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Transcript of Russian cuisine
Russian cuisine is diverse, as
Russia is by area the largest country
in the world.
Russian cuisine derives its varied
character from the vast and multi-cultural
expanse of Russia. While not always subtle
and not always delicate, Russian food
is delicious and the
cuisine is extremely varied in
technique, seasoning, and combination.
In Russia the Russian Orthodox Church
used to determine popular eating
habits. The church divided foods into two groups:
•Fish, vegetables and mushrooms.
•Meat, milk and eggs.
Result: a large number of simple,
versatile and filling dishes.
•Industrialization bought peasants to towns.
•The affect of the eating habits of the royal Courts which filtered down the aristocracy to the bourgeoisie.
•Russians began to ‘Frenchify’ their own
Bliny are an indispensable part of Russia’s culinary tradition.
Bliny are typically served as an entree, although they are put together with just about everything.
BORSHCH AND SHCHI
Most traditional soups are
vegetable-based, including shchi (cabbage)
and borsch (beetroot). To add some
richness, Russians like to dollop a
spoonful of sour cream
into their soups.
Pickling traditions, which have
been somewhat lost in the West,
are alive and well in Russia.
Russians don’t just pickle
mushrooms; they’ll salt
and soak anything they
think will last the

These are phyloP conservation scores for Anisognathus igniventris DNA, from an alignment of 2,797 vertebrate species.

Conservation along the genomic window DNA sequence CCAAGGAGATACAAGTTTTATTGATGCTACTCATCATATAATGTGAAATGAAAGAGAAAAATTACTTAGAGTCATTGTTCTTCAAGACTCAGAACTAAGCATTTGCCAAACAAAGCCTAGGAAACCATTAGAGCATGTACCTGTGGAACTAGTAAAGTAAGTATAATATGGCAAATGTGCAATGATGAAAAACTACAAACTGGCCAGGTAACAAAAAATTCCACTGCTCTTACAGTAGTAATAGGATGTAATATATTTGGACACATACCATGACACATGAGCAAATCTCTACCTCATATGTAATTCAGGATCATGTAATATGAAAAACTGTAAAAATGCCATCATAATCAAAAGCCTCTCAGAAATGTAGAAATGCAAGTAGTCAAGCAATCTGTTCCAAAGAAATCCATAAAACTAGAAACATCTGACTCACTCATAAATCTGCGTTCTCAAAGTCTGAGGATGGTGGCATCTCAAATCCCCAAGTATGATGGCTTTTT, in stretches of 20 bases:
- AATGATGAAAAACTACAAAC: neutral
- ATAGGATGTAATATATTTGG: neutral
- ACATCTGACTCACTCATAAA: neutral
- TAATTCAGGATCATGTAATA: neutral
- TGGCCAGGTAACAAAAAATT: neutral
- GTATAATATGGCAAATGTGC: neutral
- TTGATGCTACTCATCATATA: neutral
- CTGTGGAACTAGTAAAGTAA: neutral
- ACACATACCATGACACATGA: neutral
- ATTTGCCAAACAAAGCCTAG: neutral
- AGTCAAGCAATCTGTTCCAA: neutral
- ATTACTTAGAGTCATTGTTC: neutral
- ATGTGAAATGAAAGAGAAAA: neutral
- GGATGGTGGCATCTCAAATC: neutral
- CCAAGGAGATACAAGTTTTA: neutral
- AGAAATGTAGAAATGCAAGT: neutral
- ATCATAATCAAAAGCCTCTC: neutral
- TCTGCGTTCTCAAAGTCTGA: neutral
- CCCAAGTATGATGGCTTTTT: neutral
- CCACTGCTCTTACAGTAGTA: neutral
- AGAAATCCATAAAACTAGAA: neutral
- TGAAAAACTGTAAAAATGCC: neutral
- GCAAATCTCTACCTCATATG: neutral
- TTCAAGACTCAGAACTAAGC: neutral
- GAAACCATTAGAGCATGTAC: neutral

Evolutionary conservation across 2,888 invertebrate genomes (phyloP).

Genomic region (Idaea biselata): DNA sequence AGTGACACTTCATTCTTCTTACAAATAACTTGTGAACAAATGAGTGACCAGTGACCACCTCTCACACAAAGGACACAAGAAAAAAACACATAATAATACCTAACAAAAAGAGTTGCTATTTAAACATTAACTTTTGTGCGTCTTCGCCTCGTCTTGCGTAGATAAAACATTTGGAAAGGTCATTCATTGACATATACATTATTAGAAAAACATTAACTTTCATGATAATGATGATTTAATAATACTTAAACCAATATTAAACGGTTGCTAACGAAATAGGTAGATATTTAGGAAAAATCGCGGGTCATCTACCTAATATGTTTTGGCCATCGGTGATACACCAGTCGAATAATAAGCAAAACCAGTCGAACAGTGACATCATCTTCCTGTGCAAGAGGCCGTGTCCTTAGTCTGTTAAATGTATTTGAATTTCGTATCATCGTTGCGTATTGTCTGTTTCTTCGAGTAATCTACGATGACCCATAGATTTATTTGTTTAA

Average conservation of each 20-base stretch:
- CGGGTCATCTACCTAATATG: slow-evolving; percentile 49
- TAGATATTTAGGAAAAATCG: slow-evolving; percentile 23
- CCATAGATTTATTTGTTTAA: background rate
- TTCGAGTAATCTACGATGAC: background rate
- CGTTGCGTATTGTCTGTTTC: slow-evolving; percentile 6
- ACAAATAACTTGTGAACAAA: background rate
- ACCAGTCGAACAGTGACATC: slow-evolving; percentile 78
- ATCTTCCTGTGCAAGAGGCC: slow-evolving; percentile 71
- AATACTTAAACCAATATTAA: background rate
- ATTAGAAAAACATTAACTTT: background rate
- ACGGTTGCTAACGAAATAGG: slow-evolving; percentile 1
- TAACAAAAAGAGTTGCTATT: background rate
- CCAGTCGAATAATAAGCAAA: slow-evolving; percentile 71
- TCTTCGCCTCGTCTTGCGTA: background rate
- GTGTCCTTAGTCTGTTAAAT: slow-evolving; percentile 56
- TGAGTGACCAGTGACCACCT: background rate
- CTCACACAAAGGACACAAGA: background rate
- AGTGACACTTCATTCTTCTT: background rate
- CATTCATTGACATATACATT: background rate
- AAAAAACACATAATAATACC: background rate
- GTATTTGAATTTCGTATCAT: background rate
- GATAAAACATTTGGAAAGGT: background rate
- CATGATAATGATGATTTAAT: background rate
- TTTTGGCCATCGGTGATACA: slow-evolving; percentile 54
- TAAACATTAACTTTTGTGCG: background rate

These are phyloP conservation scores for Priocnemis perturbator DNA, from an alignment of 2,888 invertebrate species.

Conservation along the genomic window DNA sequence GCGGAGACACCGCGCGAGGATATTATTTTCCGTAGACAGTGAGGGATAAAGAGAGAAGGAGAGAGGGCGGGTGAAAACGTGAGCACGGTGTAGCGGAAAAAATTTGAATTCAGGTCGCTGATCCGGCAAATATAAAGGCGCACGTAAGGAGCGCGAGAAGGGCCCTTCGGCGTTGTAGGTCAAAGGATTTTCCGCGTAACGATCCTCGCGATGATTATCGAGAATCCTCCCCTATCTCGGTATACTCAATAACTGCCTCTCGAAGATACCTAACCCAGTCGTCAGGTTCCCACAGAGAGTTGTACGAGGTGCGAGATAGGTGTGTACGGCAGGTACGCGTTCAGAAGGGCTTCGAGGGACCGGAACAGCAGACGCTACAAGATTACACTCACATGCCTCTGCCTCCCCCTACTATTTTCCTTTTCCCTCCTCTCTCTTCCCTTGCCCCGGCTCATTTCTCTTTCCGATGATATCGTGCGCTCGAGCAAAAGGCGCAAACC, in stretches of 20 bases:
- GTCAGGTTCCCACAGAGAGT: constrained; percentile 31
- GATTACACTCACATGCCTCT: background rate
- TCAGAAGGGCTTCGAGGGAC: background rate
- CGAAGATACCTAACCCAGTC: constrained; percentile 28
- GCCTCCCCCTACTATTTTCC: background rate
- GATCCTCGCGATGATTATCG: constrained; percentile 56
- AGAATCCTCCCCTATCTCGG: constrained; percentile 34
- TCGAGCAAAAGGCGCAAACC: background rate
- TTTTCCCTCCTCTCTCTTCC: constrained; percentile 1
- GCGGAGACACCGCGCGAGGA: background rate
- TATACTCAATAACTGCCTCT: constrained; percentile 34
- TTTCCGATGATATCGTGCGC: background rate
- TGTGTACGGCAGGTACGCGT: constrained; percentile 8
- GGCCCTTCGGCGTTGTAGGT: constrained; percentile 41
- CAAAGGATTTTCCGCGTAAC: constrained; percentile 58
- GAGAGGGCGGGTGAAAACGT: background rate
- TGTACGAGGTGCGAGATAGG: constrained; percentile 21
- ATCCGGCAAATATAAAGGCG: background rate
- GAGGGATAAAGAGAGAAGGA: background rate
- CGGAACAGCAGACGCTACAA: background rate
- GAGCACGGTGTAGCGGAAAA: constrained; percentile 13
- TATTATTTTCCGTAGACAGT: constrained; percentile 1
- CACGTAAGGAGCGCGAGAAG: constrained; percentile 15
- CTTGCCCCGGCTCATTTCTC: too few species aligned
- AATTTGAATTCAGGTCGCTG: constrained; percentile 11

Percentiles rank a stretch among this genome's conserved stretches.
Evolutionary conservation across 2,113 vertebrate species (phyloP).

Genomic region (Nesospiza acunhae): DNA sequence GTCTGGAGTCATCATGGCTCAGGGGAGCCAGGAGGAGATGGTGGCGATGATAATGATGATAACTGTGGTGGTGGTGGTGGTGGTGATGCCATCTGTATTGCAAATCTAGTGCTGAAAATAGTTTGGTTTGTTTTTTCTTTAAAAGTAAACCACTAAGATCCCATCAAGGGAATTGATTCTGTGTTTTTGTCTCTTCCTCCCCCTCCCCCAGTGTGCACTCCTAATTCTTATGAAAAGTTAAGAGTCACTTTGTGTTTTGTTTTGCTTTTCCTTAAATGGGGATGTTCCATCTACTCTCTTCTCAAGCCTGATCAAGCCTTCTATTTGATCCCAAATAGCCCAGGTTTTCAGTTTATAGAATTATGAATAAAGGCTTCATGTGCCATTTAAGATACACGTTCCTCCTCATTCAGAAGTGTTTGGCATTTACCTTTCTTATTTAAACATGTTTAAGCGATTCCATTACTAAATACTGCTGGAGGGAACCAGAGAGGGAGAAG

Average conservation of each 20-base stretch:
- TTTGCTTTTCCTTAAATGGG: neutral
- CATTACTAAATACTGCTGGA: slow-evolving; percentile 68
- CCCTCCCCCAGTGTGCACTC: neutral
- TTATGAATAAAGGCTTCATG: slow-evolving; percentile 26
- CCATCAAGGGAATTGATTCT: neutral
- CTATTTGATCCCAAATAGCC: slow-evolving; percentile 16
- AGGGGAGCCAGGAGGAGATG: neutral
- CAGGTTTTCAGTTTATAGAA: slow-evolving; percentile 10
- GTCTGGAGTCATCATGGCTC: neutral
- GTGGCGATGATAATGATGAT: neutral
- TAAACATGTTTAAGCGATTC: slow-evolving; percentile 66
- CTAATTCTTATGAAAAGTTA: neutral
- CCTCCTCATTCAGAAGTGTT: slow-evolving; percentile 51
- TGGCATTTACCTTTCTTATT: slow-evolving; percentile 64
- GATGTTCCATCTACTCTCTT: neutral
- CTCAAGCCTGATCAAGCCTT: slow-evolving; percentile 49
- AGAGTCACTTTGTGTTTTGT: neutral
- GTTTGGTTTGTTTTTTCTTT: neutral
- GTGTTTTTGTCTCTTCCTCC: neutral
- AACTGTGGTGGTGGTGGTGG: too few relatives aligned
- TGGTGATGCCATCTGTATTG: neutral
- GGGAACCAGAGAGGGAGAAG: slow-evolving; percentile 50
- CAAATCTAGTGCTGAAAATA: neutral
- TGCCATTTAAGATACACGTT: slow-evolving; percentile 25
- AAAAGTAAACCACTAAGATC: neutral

Pelmeny – a tastier version
of Italian ravioli – are little
dumplings, usually stuffed
with meat or fish.
The most popular accompaniments are varenie (chunky, sweet fruit preserve):
And for savoury tastes: sour cream, caviar or herring:
Varenie (a chunky jam preserve)
1 tablespoon sugar
1/3 teaspoon salt
1/2 cup all-purpose flour
2 1/2 cups warm milk
1/2 teaspoon baking soda
1 tablespoon vegetable oil
1 tablespoon butter
1.In a medium bowl whisk together eggs, sugar, baking soda and salt.
2.Gradually stir in milk and flour. Continue mixing until smooth.
3.Heat a non-stick griddle over medium-high heat and lightly grease with cooking oil.
4.Pour about 2 tablespoons batter onto the pan, using the spoon or ladle to spread evenly across the surface in a progressively outward circular motion. Or if you prefer tilt the pan to spread batter evenly.
5.Cook until the edges are crisp and the center dough looks dry. Loosen with a spatula then flip and cook another 1 minute or so, until golden brown. The first side cooked will be a bit browner than the second side.
6.Remove blin from pan and stack onto a plate.
7.Spread with desired topping and fold over and then over again so that you have a 1/4 shaped wedge.
Russian meals are substantial, high-calorie. Russian cuisine has many floury and luscious meals. Russian food preparation is appropriate to middle Europe countries.